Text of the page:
In response to the Paris terror attacks that left 129 people dead, there are some who feel that immigration and more specifically, Islam is to blame. Despite the fact that Christianity as a religion has killed exponentially more people, this catastrophe exposes personal fears and biases.
Outraged Parisians took to the streets and angry mobs began targeting refugee camps. Two days ago a mosque was burnt in Peterborough, Ontario. Police say this arson was a hate crime. A hateful backlash is now spreading across the world.
There was another smaller backlash of hate in 2006 when the Six Nations people reclaimed land that was rightfully theirs at a place called Douglas Creek or Kanonhstaton. Although it was a completely different situation, the knee-jerk response by the privileged majority was quite the same.
Pre-existing prejudices were exposed after 2006 throughout Canadian coffee shops and internet message boards. Ignorant rhetoric was thrown around in conversation as if it was pure accepted fact and absolute truth.
- A) “The natives get everything for free, they are a ‘HUGE’ tax burden.”
- B) “These Indians need to get over it, they were defeated in ‘THE WAR’ a long time ago.”
- C) “Our aboriginals need to respect the rule of law.”
- D) “Treaties are outdated and don’t apply anymore.”
And on and on the hate and ignorance flowed. Some Canadians kept repeating this kind of garbage to themselves. Nothing could stem the tide of lies and the Canadian government just let a number of their citizens believe in vain. It’s almost as if certain government officials endorse some of these fantasies.
This is why point 62 of the Truth and Reconciliation Commission’s Call to Action demands education as a key factor in Canadian to indigenous healing. And they didn’t mean that native people need to get their college degrees either — Canadians need to learn some basic history.
Point 62 specifically says, “We call upon the federal, provincial, and territorial governments, in consultation and collaboration with Survivors, Aboriginal peoples, and educators, to: i. Make age-appropriate curriculum on residential schools, Treaties, and Aboriginal peoples’ historical and contemporary contributions to Canada a mandatory education requirement for Kindergarten to Grade Twelve students.”
Once this is implemented Canada-wide, the kind of broad-sweeping (and outright false) statements made by some Canadians during the Kanonhstaton reclamation will hopefully be seen for what it truly is — racism.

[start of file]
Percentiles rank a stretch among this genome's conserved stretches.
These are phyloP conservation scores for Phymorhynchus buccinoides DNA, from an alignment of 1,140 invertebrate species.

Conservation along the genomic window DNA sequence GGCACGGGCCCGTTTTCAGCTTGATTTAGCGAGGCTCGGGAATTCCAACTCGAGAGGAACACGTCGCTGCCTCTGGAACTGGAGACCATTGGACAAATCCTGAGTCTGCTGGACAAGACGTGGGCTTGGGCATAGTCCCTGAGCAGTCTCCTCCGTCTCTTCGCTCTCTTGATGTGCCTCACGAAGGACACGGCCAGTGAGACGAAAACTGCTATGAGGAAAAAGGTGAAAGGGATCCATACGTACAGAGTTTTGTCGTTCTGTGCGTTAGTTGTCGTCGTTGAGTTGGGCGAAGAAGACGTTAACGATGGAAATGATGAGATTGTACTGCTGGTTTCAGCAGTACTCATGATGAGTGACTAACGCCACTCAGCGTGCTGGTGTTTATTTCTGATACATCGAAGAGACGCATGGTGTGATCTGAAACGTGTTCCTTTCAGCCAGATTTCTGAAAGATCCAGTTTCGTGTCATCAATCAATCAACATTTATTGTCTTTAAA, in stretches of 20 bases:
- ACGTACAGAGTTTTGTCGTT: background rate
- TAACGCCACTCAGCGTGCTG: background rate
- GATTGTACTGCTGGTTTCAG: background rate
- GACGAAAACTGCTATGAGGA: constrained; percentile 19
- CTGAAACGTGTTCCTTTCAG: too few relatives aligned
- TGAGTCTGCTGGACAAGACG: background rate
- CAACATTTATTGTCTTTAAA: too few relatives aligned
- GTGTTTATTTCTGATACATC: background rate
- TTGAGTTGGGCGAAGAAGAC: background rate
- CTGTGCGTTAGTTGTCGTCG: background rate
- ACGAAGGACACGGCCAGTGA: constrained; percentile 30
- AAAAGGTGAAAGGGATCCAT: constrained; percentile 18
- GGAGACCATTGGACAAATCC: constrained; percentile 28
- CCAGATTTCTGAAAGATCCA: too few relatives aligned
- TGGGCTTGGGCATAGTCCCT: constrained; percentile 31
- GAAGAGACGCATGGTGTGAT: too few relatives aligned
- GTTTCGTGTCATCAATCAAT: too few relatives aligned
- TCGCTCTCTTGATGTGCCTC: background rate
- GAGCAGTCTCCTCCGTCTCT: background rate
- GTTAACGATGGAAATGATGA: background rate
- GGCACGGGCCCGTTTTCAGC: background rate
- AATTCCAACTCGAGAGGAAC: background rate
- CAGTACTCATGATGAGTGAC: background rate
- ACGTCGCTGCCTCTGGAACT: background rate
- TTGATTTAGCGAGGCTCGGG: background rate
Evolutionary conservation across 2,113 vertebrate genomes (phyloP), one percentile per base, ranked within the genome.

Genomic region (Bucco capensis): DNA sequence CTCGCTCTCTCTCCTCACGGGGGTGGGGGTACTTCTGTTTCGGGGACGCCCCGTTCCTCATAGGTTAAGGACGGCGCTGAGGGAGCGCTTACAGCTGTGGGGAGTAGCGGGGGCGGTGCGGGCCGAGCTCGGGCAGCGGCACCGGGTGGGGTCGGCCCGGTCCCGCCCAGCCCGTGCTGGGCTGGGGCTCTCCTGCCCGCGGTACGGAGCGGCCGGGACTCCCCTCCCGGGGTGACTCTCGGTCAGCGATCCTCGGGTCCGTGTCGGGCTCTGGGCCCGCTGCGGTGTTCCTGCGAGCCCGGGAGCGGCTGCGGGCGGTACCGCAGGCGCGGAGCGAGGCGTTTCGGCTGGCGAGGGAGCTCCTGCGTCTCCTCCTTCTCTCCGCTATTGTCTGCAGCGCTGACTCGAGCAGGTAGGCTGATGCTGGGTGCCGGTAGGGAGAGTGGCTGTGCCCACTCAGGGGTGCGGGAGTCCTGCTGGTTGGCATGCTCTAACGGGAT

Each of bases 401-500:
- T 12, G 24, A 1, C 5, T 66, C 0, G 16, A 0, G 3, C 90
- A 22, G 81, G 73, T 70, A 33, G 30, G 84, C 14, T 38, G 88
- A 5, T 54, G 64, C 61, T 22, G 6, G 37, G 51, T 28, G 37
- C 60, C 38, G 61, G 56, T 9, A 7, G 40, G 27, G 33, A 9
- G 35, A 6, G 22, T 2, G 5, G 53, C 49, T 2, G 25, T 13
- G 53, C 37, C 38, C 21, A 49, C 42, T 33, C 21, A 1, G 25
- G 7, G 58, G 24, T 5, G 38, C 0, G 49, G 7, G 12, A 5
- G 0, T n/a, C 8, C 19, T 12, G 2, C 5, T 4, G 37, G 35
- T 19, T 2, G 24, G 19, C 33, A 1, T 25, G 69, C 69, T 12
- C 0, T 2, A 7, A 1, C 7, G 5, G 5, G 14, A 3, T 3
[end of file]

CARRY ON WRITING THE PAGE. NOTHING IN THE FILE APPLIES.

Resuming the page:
Canadians can then learn for themselves that:
- a) We don’t get everything for free, native people pay millions of tax dollars every year. Although we are supposed to get free healthcare, free education, and hunting and fishing rights due to treaty obligations, only the bare minimums are covered and we pay for the costs of living like everyone else.
- b) There was no major war that was lost by indigenous people, especially on the east coast. The only time the Haudenosaunee lost a war to European people was possibly in 1959 when the RCMP came into the reserve, or some could argue the Oka confrontation – but then again these weren’t really “wars”. And when people are still grieving you don’t tell them to “get over it.” You wouldn’t say that to someone who lost a relative in the 9/11 attacks, or in another tragedy.
- c) Considering what happened here in our homeland we are a very peaceable group. We obey the laws of our visitors even though they do not respect our pre-existing law that has endured in our lands for thousands and thousands of years.
- d) International laws such as treaties have no expiry date, if they did then the Doctrine of Discovery shouldn’t apply either.
So before we judge all Muslims and refugees because of the Paris shootings, we should consider doing some respectful research into the matter. As the news coverage of Kanonhstaton showed, the mainstream media does not provide all the facts. In 2015 we have enough information at our finger tips to start making informed opinions ourselves.